Spot on. I’ve been writing computer software of one form or another with the expectation of being paid for very nearly 40 years now. In that time, I’ve gone from “the computer guy” to “the software guy” to “the Web guy” to “the Ruby and Elixir Web developer”. Early in my career, it was feasible for people to know things like operating systems, networking, and so on; they were large pieces of software for the time but, largely due to the constraints placed on them by minimal hardware, they were knowable. Four decades of Moore’s Law on, software development is now at least as specialised as medicine or law. Sure, people can learn new things and move around, but the piece they’re working with at any given time is now a tiny snowflake in the transcontentinental blizzard that is “software”.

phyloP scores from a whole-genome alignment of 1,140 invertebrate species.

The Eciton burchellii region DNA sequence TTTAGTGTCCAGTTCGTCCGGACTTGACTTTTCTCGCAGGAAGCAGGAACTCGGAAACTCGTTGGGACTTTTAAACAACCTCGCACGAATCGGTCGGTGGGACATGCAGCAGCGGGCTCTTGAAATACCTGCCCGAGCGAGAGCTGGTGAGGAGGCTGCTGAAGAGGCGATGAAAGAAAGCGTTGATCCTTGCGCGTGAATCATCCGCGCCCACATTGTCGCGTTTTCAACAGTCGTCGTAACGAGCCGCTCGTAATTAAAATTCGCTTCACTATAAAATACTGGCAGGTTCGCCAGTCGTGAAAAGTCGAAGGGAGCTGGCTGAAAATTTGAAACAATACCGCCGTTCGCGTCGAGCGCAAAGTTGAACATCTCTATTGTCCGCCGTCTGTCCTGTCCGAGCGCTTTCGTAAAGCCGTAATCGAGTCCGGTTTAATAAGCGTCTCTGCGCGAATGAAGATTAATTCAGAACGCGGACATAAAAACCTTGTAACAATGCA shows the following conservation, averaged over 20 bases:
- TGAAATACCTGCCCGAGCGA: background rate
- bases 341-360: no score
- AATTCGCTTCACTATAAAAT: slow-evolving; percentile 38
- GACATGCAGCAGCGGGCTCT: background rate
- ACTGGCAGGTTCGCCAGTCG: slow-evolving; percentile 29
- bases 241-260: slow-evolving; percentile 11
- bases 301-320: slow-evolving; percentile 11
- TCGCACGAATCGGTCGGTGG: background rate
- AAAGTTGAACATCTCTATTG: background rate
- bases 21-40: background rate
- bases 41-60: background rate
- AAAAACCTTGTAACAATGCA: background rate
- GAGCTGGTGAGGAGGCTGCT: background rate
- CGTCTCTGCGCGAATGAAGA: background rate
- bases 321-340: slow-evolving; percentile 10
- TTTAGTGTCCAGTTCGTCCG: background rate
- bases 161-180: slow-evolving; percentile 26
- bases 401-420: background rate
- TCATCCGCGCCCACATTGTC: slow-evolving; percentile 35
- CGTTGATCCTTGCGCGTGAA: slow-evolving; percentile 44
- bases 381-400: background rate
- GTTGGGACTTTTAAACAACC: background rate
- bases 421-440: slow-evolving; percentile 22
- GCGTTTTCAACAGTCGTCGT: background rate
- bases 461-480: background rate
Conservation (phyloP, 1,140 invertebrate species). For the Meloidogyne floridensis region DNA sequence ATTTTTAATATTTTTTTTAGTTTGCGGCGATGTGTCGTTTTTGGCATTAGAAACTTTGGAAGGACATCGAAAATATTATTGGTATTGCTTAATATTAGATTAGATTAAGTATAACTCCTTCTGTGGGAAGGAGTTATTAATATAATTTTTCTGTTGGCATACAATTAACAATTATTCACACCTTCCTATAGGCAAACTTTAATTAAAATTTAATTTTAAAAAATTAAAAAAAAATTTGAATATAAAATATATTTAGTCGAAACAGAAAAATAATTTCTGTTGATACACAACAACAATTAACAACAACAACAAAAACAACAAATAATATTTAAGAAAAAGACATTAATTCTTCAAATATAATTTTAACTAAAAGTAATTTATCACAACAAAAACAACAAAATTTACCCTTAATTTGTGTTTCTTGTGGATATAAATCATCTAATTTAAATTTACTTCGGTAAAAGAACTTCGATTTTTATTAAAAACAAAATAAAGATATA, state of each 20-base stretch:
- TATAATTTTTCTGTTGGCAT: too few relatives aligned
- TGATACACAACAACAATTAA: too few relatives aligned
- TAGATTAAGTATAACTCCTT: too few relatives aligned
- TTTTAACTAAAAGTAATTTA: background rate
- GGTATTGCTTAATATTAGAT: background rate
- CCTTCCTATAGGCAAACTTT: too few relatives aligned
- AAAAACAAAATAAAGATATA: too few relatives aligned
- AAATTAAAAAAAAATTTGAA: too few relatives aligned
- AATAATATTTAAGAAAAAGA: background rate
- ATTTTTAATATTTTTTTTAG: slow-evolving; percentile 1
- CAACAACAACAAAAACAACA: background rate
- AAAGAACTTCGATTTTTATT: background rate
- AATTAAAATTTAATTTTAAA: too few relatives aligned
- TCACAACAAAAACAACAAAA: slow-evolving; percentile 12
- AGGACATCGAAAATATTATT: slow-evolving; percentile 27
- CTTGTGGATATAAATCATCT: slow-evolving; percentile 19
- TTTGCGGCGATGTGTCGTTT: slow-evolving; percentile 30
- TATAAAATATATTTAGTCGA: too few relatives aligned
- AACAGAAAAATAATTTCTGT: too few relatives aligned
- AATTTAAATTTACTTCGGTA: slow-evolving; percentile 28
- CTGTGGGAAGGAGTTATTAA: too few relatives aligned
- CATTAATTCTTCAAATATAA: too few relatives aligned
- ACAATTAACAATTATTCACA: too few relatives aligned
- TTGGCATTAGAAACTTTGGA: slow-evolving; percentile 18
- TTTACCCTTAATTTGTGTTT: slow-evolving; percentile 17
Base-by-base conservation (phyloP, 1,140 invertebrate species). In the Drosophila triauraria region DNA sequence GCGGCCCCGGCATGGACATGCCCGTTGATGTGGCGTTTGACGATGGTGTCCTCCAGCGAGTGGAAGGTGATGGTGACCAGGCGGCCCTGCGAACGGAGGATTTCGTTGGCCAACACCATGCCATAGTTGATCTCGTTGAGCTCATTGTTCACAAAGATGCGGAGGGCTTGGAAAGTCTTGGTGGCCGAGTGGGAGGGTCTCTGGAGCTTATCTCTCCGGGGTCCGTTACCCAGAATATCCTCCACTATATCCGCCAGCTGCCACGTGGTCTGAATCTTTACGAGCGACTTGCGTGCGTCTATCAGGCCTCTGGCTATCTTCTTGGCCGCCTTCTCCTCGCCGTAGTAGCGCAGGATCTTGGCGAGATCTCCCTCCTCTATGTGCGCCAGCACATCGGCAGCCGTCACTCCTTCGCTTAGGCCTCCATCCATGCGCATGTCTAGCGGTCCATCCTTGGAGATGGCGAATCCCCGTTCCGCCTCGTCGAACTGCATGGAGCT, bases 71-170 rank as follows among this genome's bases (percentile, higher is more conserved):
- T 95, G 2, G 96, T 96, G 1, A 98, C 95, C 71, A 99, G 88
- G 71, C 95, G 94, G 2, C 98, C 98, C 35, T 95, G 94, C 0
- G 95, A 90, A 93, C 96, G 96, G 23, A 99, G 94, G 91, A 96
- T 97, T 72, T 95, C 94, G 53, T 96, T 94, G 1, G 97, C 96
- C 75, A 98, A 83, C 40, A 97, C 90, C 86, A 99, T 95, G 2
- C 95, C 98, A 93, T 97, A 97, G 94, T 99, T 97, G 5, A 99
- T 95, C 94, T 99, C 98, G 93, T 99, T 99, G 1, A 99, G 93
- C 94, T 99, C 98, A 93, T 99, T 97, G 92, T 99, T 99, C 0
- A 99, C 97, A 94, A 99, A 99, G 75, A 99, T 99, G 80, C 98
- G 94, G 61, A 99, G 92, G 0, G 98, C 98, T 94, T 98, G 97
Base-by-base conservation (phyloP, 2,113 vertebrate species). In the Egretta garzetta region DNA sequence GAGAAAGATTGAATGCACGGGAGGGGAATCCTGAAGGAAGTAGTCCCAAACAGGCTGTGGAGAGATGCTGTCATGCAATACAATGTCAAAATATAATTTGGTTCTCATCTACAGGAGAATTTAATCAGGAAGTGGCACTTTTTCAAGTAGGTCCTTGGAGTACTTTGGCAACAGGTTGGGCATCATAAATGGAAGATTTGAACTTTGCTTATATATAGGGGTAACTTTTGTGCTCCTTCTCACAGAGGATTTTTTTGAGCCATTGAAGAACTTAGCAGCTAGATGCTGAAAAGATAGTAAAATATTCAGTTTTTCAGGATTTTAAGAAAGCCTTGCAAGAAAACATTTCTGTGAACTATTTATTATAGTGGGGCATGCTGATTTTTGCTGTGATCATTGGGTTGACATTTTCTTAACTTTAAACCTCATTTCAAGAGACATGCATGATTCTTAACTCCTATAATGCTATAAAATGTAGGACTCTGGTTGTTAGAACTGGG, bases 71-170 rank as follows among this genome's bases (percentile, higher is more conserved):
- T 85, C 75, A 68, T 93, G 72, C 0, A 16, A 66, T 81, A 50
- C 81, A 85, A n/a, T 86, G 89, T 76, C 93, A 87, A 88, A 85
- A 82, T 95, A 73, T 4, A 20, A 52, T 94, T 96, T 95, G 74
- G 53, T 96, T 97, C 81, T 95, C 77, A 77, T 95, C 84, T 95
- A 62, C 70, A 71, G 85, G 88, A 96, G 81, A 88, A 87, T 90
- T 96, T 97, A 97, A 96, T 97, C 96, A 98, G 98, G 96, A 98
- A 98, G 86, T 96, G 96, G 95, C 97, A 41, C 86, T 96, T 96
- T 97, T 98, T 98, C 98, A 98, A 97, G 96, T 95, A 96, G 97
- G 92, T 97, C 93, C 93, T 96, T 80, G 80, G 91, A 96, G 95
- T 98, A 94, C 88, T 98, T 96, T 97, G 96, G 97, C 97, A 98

Yet when people ask what I do, their response almost invariably is “oh, I see; you’re in ‘IT’. Can you help my brother fix his printer?”.
It’s easy to say “run away; run screaming away”, but when the public is actively encouraged to have this kind of view about something that impacts their lives in countless ways every single day, cui bono? The answer, of course, is as it was when the phrase was newly minted: follow the money.